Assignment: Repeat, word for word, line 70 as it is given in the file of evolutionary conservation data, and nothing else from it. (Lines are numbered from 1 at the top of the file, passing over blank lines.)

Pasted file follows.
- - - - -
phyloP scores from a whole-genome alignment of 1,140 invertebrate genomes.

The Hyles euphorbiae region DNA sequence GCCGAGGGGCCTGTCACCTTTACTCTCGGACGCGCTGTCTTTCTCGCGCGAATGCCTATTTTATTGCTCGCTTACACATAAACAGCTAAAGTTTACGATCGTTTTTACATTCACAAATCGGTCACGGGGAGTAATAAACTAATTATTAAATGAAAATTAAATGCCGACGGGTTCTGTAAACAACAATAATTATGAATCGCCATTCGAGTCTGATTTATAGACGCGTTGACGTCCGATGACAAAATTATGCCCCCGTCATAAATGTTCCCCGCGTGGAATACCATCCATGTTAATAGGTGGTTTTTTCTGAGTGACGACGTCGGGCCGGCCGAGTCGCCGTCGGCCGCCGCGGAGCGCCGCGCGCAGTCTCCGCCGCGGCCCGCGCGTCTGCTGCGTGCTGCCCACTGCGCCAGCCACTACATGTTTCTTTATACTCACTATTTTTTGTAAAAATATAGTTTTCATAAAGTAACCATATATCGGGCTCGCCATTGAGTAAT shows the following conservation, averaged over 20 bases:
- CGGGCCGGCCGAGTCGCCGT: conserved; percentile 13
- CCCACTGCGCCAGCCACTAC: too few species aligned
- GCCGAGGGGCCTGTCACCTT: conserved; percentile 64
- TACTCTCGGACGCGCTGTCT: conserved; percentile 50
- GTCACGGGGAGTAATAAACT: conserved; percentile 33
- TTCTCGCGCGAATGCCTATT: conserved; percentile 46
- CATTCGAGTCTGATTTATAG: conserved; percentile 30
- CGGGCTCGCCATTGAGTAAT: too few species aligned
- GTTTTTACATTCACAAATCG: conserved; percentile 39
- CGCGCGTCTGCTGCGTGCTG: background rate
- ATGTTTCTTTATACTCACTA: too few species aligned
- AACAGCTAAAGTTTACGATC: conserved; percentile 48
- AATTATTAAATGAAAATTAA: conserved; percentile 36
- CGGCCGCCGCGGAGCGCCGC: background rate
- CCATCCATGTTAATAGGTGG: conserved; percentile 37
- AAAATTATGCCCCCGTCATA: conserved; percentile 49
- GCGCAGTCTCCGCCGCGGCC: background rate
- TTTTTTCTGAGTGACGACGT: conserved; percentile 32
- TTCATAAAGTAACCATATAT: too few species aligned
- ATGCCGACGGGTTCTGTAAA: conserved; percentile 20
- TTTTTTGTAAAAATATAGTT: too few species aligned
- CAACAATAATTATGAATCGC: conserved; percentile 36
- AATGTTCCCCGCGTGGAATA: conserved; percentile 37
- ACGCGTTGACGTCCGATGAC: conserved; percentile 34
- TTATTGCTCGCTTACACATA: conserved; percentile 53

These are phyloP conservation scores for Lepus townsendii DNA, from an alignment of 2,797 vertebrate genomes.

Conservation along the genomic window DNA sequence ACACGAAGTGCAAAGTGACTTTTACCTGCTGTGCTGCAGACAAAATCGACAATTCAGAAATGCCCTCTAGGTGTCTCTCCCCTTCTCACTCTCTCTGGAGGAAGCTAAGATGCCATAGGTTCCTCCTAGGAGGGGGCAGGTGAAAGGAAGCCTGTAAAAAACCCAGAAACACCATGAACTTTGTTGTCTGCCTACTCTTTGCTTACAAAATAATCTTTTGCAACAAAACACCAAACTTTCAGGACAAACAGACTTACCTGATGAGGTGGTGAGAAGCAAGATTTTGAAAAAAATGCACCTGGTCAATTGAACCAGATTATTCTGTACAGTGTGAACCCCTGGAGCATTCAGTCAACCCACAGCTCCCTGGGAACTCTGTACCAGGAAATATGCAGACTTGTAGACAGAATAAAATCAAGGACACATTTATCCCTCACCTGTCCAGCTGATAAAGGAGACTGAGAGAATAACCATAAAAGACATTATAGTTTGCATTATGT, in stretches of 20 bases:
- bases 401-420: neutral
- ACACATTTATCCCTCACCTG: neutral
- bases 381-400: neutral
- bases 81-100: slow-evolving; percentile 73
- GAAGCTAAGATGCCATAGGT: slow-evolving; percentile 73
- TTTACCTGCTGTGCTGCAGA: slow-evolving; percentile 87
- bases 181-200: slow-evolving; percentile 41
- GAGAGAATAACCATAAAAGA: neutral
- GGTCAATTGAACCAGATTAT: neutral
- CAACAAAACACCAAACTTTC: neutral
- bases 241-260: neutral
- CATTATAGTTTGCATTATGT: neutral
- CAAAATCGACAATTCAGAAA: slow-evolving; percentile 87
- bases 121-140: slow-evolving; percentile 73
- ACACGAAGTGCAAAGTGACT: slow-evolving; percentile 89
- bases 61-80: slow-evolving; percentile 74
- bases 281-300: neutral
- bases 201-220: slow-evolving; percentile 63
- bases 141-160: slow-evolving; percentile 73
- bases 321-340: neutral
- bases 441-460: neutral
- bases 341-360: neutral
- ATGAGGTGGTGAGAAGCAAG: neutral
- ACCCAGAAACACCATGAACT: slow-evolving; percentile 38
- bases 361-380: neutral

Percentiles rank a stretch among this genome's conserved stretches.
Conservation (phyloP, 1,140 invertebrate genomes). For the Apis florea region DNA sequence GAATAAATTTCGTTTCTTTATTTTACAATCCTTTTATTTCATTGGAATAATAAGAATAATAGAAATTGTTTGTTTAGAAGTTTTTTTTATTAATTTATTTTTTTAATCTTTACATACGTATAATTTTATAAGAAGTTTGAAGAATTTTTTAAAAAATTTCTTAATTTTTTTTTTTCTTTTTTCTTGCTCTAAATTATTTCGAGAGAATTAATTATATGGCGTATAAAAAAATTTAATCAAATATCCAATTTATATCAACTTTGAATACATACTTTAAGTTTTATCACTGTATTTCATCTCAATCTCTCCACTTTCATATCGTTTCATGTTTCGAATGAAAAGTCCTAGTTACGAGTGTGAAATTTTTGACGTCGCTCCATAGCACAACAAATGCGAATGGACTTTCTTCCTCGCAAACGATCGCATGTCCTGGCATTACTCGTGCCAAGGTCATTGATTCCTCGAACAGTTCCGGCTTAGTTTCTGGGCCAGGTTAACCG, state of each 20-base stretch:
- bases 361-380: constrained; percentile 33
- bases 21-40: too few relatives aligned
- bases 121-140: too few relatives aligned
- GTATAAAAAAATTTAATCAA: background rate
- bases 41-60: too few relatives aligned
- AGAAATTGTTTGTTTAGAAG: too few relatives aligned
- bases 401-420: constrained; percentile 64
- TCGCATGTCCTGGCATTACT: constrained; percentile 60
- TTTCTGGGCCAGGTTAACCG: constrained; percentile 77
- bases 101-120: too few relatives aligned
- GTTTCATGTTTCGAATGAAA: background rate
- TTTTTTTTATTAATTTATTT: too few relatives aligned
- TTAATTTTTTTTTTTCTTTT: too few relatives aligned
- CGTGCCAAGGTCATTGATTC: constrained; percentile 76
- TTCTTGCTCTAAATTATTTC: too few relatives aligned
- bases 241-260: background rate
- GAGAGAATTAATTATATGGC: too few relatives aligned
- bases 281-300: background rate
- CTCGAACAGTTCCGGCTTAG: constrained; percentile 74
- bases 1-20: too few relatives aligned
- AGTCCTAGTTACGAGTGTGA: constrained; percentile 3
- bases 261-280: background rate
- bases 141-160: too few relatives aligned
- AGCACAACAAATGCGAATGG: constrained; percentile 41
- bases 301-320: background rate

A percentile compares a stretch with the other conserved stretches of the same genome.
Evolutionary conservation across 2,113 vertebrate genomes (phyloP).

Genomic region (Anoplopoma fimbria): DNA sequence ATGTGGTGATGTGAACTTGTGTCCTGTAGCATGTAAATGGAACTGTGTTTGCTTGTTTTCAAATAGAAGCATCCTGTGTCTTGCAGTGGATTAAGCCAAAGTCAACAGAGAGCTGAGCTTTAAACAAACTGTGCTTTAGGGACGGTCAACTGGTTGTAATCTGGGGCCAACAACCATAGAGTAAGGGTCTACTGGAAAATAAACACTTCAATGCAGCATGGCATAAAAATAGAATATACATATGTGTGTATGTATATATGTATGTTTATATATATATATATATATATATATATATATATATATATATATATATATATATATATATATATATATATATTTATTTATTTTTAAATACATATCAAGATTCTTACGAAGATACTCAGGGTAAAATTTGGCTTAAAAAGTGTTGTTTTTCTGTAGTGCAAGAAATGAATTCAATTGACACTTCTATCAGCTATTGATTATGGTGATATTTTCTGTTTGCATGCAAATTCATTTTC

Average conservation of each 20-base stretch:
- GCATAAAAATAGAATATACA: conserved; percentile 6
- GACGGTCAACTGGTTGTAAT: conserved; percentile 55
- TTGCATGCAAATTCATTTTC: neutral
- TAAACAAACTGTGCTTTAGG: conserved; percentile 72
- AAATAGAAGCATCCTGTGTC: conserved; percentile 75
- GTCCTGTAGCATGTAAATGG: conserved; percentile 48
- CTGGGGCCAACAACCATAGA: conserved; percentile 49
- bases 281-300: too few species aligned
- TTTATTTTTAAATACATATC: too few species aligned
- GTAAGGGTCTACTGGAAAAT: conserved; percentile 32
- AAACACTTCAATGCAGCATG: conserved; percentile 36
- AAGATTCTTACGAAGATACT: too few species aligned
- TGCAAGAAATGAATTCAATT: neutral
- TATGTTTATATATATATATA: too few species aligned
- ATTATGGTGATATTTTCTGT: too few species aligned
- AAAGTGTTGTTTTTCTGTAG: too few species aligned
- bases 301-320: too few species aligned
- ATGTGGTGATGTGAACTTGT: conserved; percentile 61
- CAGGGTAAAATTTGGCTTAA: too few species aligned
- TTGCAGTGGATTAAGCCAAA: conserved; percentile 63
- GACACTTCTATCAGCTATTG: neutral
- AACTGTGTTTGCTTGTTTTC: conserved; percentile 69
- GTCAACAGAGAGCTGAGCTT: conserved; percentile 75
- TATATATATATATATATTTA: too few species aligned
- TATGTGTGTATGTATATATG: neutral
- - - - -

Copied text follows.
- CGTGCCAAGGTCATTGATTC: constrained; percentile 76